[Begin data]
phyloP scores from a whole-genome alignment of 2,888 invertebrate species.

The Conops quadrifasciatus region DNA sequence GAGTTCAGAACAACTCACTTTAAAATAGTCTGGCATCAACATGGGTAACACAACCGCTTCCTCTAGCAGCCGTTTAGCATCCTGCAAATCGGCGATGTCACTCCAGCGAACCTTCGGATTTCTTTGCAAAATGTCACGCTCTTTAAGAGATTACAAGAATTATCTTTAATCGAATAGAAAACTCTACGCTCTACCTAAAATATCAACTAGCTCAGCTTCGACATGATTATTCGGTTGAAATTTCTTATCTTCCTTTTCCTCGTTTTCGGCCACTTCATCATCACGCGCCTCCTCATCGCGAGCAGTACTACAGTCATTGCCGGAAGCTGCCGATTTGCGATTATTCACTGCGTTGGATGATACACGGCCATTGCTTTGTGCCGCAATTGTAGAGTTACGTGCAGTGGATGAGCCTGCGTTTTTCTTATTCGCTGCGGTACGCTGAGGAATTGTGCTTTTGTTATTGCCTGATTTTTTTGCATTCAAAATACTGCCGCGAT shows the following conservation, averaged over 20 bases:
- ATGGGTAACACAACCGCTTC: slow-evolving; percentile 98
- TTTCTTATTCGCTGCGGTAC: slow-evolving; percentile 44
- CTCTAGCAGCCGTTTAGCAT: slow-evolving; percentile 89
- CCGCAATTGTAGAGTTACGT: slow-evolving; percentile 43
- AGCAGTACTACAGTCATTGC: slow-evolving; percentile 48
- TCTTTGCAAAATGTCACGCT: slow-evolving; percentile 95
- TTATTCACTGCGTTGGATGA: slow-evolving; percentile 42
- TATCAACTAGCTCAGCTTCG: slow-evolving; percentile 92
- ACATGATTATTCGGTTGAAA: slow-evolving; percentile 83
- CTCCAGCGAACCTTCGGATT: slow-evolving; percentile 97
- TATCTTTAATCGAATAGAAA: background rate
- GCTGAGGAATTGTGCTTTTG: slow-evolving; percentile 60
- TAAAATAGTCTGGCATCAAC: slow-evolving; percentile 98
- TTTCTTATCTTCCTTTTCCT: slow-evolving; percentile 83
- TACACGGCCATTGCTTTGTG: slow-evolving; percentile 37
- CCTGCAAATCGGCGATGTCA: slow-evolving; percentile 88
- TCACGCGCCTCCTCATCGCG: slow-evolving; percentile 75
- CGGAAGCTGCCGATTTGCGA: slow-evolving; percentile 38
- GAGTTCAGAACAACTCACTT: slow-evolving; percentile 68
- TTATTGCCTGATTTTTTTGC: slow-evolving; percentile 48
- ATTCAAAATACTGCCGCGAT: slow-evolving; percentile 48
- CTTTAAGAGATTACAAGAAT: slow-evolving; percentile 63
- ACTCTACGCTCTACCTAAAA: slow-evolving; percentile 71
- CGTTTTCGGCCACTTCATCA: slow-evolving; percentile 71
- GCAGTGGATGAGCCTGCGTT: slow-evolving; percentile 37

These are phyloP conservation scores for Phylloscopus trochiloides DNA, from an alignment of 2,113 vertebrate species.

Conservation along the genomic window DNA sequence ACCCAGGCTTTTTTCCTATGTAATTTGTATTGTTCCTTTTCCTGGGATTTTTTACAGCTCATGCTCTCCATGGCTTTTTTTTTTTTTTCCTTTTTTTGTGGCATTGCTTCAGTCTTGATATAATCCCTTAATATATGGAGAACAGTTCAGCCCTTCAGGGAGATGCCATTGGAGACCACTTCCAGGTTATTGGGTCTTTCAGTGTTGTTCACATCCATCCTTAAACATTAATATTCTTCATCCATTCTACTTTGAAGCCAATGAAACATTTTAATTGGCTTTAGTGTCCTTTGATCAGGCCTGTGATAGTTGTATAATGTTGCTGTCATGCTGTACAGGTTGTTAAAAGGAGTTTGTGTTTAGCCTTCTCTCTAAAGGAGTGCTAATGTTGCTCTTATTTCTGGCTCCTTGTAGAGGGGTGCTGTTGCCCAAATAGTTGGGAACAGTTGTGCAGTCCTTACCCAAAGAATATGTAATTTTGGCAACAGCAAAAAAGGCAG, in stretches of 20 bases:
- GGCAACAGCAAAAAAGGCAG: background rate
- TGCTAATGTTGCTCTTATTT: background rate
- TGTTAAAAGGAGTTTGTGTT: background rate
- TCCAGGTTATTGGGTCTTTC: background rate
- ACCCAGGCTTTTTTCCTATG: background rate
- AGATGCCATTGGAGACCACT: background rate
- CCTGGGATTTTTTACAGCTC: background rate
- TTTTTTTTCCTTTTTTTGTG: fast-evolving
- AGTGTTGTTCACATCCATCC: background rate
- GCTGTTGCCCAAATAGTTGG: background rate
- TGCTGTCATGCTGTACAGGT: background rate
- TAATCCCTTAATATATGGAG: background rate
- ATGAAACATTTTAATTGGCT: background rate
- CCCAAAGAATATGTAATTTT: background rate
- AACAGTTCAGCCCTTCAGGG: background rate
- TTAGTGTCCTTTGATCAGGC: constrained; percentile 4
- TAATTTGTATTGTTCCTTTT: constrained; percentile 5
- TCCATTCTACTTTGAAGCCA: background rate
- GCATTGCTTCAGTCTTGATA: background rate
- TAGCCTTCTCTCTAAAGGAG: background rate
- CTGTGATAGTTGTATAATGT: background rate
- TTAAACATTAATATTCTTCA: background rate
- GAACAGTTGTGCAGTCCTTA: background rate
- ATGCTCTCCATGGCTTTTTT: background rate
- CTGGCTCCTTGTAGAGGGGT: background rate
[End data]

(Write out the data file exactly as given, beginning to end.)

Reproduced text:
phyloP scores from a whole-genome alignment of 2,888 invertebrate species.

The Conops quadrifasciatus region DNA sequence GAGTTCAGAACAACTCACTTTAAAATAGTCTGGCATCAACATGGGTAACACAACCGCTTCCTCTAGCAGCCGTTTAGCATCCTGCAAATCGGCGATGTCACTCCAGCGAACCTTCGGATTTCTTTGCAAAATGTCACGCTCTTTAAGAGATTACAAGAATTATCTTTAATCGAATAGAAAACTCTACGCTCTACCTAAAATATCAACTAGCTCAGCTTCGACATGATTATTCGGTTGAAATTTCTTATCTTCCTTTTCCTCGTTTTCGGCCACTTCATCATCACGCGCCTCCTCATCGCGAGCAGTACTACAGTCATTGCCGGAAGCTGCCGATTTGCGATTATTCACTGCGTTGGATGATACACGGCCATTGCTTTGTGCCGCAATTGTAGAGTTACGTGCAGTGGATGAGCCTGCGTTTTTCTTATTCGCTGCGGTACGCTGAGGAATTGTGCTTTTGTTATTGCCTGATTTTTTTGCATTCAAAATACTGCCGCGAT shows the following conservation, averaged over 20 bases:
- ATGGGTAACACAACCGCTTC: slow-evolving; percentile 98
- TTTCTTATTCGCTGCGGTAC: slow-evolving; percentile 44
- CTCTAGCAGCCGTTTAGCAT: slow-evolving; percentile 89
- CCGCAATTGTAGAGTTACGT: slow-evolving; percentile 43
- AGCAGTACTACAGTCATTGC: slow-evolving; percentile 48
- TCTTTGCAAAATGTCACGCT: slow-evolving; percentile 95
- TTATTCACTGCGTTGGATGA: slow-evolving; percentile 42
- TATCAACTAGCTCAGCTTCG: slow-evolving; percentile 92
- ACATGATTATTCGGTTGAAA: slow-evolving; percentile 83
- CTCCAGCGAACCTTCGGATT: slow-evolving; percentile 97
- TATCTTTAATCGAATAGAAA: background rate
- GCTGAGGAATTGTGCTTTTG: slow-evolving; percentile 60
- TAAAATAGTCTGGCATCAAC: slow-evolving; percentile 98
- TTTCTTATCTTCCTTTTCCT: slow-evolving; percentile 83
- TACACGGCCATTGCTTTGTG: slow-evolving; percentile 37
- CCTGCAAATCGGCGATGTCA: slow-evolving; percentile 88
- TCACGCGCCTCCTCATCGCG: slow-evolving; percentile 75
- CGGAAGCTGCCGATTTGCGA: slow-evolving; percentile 38
- GAGTTCAGAACAACTCACTT: slow-evolving; percentile 68
- TTATTGCCTGATTTTTTTGC: slow-evolving; percentile 48
- ATTCAAAATACTGCCGCGAT: slow-evolving; percentile 48
- CTTTAAGAGATTACAAGAAT: slow-evolving; percentile 63
- ACTCTACGCTCTACCTAAAA: slow-evolving; percentile 71
- CGTTTTCGGCCACTTCATCA: slow-evolving; percentile 71
- GCAGTGGATGAGCCTGCGTT: slow-evolving; percentile 37

These are phyloP conservation scores for Phylloscopus trochiloides DNA, from an alignment of 2,113 vertebrate species.

Conservation along the genomic window DNA sequence ACCCAGGCTTTTTTCCTATGTAATTTGTATTGTTCCTTTTCCTGGGATTTTTTACAGCTCATGCTCTCCATGGCTTTTTTTTTTTTTTCCTTTTTTTGTGGCATTGCTTCAGTCTTGATATAATCCCTTAATATATGGAGAACAGTTCAGCCCTTCAGGGAGATGCCATTGGAGACCACTTCCAGGTTATTGGGTCTTTCAGTGTTGTTCACATCCATCCTTAAACATTAATATTCTTCATCCATTCTACTTTGAAGCCAATGAAACATTTTAATTGGCTTTAGTGTCCTTTGATCAGGCCTGTGATAGTTGTATAATGTTGCTGTCATGCTGTACAGGTTGTTAAAAGGAGTTTGTGTTTAGCCTTCTCTCTAAAGGAGTGCTAATGTTGCTCTTATTTCTGGCTCCTTGTAGAGGGGTGCTGTTGCCCAAATAGTTGGGAACAGTTGTGCAGTCCTTACCCAAAGAATATGTAATTTTGGCAACAGCAAAAAAGGCAG, in stretches of 20 bases:
- GGCAACAGCAAAAAAGGCAG: background rate
- TGCTAATGTTGCTCTTATTT: background rate
- TGTTAAAAGGAGTTTGTGTT: background rate
- TCCAGGTTATTGGGTCTTTC: background rate
- ACCCAGGCTTTTTTCCTATG: background rate
- AGATGCCATTGGAGACCACT: background rate
- CCTGGGATTTTTTACAGCTC: background rate
- TTTTTTTTCCTTTTTTTGTG: fast-evolving
- AGTGTTGTTCACATCCATCC: background rate
- GCTGTTGCCCAAATAGTTGG: background rate
- TGCTGTCATGCTGTACAGGT: background rate
- TAATCCCTTAATATATGGAG: background rate
- ATGAAACATTTTAATTGGCT: background rate
- CCCAAAGAATATGTAATTTT: background rate
- AACAGTTCAGCCCTTCAGGG: background rate
- TTAGTGTCCTTTGATCAGGC: constrained; percentile 4
- TAATTTGTATTGTTCCTTTT: constrained; percentile 5
- TCCATTCTACTTTGAAGCCA: background rate
- GCATTGCTTCAGTCTTGATA: background rate
- TAGCCTTCTCTCTAAAGGAG: background rate
- CTGTGATAGTTGTATAATGT: background rate
- TTAAACATTAATATTCTTCA: background rate
- GAACAGTTGTGCAGTCCTTA: background rate
- ATGCTCTCCATGGCTTTTTT: background rate
- CTGGCTCCTTGTAGAGGGGT: background rate